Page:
In the previous paragraph we saw how atmospheric pressure in proximity of a loudspeaker can be plotted on a graph as a waveform. Waveforms can actually be very complicated, but fortunately every single one of them can be considered as an extension of a very simple waveform: the sinusoid, which can be expressed by the following generic formula:
Equation 1.1. Sinusoid equation
The following figure represents a sinusoid graph:
and the following is the sound coming from a sinusoid with a 1 KHz frequency:
Sinusoids have a set of properties:
Wavelength is the distance between two corresponding points (for example two successive maxima) along the waveform. Its value can be calculated by the following formula:
Equation 1.3. Wavelength of a sinusoid
c = speed of sound in the medium in question (through air sound propagates at 344 m/sec).
To begin to get an idea of the quantities we're dealing with let's consider a wave with a frequency of 1Hz travelling through air. Using the previous formula we'd find that:
Equation 1.4. Calculation of the wavelenght
In other words, at every cycle the wave spreads out for 344 m, two football stadiums! (As we will see, the human ear begins to perceive sounds when frequencies are greater than 20-30 Hz, which means wavelengths of 15-18 metres).
The following figure highlights the wavelength of a sinusoid:
Amplitude is the unit that measures the distance between the equilibrium point and the maximum point of the waveform. Greater amplitudes correspond to higher volumes. Two different kinds of amplitude measurements exist. The first is an absolute quantity, and is called peak amplitude. This is effectively the measurement of the point at which the wave reaches its greatest amplitude. The second measures amplitude as it is perceived by the human ear and it is called effective amplitude (RMS, Root Mean Square), and has the following formula:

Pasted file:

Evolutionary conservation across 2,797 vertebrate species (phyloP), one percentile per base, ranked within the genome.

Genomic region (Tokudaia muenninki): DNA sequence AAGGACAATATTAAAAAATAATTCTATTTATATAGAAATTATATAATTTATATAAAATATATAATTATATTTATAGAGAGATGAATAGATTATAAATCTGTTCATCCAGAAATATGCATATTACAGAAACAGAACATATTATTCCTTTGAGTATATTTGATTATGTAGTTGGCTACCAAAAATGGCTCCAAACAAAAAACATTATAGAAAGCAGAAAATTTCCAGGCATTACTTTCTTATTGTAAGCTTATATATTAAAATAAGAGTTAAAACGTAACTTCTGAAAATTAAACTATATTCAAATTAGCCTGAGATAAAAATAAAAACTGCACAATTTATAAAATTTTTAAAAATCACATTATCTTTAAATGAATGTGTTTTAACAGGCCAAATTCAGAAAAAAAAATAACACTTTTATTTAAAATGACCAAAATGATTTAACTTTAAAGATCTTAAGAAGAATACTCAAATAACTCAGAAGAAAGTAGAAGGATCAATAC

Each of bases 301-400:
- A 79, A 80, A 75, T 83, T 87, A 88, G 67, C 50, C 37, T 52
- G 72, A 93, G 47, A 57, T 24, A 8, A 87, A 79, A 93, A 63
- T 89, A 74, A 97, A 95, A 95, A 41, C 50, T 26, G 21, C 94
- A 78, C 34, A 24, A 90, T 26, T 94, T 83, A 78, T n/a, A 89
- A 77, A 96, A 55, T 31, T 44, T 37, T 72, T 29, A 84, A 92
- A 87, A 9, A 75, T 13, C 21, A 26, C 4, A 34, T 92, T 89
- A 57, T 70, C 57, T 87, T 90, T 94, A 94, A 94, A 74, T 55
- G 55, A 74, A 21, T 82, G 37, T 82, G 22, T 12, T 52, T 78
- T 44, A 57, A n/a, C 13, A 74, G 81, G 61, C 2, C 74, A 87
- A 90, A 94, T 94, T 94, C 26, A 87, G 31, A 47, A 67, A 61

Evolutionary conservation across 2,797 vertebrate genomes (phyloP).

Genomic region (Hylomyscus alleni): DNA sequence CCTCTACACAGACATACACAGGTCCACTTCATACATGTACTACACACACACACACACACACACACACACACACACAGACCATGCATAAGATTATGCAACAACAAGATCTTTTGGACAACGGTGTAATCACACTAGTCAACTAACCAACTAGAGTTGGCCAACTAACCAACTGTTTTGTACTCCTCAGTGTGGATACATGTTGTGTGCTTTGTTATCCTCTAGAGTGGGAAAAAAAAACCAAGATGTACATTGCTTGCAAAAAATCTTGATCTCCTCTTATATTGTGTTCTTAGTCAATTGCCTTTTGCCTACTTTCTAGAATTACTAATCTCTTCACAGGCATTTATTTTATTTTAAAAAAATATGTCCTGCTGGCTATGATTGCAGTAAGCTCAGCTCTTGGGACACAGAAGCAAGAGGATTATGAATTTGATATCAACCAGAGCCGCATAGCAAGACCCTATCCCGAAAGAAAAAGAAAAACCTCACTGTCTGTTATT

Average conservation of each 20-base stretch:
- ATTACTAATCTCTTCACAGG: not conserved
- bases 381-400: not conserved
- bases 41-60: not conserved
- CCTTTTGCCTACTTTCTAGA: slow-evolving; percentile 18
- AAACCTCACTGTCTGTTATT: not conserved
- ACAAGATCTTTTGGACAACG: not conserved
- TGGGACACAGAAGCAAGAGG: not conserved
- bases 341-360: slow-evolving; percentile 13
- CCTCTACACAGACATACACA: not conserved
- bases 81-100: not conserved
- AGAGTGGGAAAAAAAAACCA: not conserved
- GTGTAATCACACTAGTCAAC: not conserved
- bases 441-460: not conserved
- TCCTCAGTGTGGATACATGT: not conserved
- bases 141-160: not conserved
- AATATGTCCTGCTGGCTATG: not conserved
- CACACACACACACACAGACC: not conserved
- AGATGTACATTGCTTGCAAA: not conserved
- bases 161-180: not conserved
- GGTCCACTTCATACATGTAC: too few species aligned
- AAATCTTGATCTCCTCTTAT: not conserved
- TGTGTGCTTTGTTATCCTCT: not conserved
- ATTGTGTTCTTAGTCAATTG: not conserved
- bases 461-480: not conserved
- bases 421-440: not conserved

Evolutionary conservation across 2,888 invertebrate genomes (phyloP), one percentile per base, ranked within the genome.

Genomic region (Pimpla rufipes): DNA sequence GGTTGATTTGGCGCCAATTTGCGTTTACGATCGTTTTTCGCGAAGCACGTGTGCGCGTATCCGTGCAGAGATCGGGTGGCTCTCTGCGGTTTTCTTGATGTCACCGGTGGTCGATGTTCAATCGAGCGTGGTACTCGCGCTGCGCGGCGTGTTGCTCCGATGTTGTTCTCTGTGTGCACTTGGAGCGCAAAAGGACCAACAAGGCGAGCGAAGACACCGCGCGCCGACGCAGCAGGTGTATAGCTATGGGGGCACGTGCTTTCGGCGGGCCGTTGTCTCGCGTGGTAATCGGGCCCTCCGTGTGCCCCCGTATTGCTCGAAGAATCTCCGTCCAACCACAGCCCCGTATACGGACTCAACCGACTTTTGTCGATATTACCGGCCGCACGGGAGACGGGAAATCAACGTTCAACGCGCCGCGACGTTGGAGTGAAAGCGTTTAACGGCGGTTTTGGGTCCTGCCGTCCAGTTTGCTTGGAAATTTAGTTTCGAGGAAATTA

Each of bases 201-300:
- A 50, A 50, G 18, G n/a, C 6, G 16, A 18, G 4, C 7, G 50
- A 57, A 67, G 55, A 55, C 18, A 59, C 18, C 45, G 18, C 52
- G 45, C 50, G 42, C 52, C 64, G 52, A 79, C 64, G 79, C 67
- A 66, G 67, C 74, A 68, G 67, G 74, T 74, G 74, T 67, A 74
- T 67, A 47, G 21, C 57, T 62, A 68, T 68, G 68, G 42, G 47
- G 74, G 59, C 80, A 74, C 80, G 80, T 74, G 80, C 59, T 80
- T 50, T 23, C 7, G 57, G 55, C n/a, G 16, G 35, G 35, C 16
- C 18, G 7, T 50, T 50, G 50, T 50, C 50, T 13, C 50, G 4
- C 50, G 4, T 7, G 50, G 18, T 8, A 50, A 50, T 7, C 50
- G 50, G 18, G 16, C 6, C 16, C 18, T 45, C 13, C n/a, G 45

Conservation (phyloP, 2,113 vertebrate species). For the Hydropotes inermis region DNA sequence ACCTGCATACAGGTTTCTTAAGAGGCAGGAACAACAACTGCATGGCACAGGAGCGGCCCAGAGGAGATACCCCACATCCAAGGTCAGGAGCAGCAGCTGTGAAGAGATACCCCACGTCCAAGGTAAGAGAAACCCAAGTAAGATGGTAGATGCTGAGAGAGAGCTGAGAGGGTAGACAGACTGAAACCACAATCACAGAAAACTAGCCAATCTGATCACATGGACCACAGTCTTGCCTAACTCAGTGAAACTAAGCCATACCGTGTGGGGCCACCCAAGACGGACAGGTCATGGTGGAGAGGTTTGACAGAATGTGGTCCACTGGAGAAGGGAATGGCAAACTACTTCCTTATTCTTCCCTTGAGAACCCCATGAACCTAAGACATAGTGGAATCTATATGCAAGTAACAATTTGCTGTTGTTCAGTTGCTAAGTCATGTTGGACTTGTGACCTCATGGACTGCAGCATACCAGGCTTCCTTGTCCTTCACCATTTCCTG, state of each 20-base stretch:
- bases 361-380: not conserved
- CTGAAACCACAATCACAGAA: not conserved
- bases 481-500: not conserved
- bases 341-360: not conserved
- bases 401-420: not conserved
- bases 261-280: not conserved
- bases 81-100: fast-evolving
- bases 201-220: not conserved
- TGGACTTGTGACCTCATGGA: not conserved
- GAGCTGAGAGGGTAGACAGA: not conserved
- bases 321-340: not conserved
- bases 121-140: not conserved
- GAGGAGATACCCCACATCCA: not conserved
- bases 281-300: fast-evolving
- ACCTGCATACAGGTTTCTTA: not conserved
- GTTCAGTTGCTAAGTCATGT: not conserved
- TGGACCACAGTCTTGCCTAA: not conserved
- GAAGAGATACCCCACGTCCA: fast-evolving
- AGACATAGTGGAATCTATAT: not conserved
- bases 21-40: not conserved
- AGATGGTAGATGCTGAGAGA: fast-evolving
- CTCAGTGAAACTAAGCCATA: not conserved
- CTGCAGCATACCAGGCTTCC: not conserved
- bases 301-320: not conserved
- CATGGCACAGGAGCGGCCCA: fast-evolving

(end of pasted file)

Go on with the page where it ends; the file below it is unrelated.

Equation 1.5. Effective amplitude
The following figure shows the amplitude of a sinusoid:
This unit always represents a relation between two waveforms. To understand this concept we need to explain how a sinusoidal waveform is created. To do so we'll use the following figure:
Let's imagine that point A moves anti clockwise along the circumference starting from the point at 0 degrees. If α is the angle, the projected segments of point A on the X and Y-axis' shall respectively be:
Thus what you see on the graph (a) is nothing but the length of the projection of point A on the Y-axis, as the angle changes. Now imagine that point A rotates clockwise. Its projection on the Y-axis shall be negative at the beginning and shall have the rate shown in figure (b). Now we can further interpret the frequency by saying that it is the number of times that point A makes a complete cycle in one second. The maximum amplitude shall always be at 90° regardless of the frequency. More generally speaking, we can say that phase does not depend on frequency. The equation that relates phase and time is:
Equation 1.6. Relationship between phase and time
This equation is quite useful. Let's take a look at an example and calculate the necessary delay for two 100 Hz frequency sinusoids to arrive out of phase by 90o
Let's now put these values into the equation and work out as follows:
Equation 1.7. Calculation of delay between two sinusoids
Previously we mentioned that the speed of sound through air is approximately 344 m/sec. The more dense the medium is, the quicker sound diffuses. Later we'll take a closer look at this phenomenon and how it is at the heart of refraction [Refraction ] . The diffusion speed of a sound depends on the medium's density. Every medium has its own speed of sound stated at the constant temperature of 23/24 oC. This serves as a reference value seeing that when temperature varies, the characteristics and thus the speed of sound within the medium varies. When a medium warms up, kinetic energy is transferred to its particles. When the latter make contact with the wave, the medium's particles respond more quickly to the stimulus thus transmitting the received sound energy more promptly. In other words: the medium's speed of sound increases. On average we have an increase (or decrease) of 0.6 m/sec every time the medium's temperature increases (or decreases) by one degree centigrade.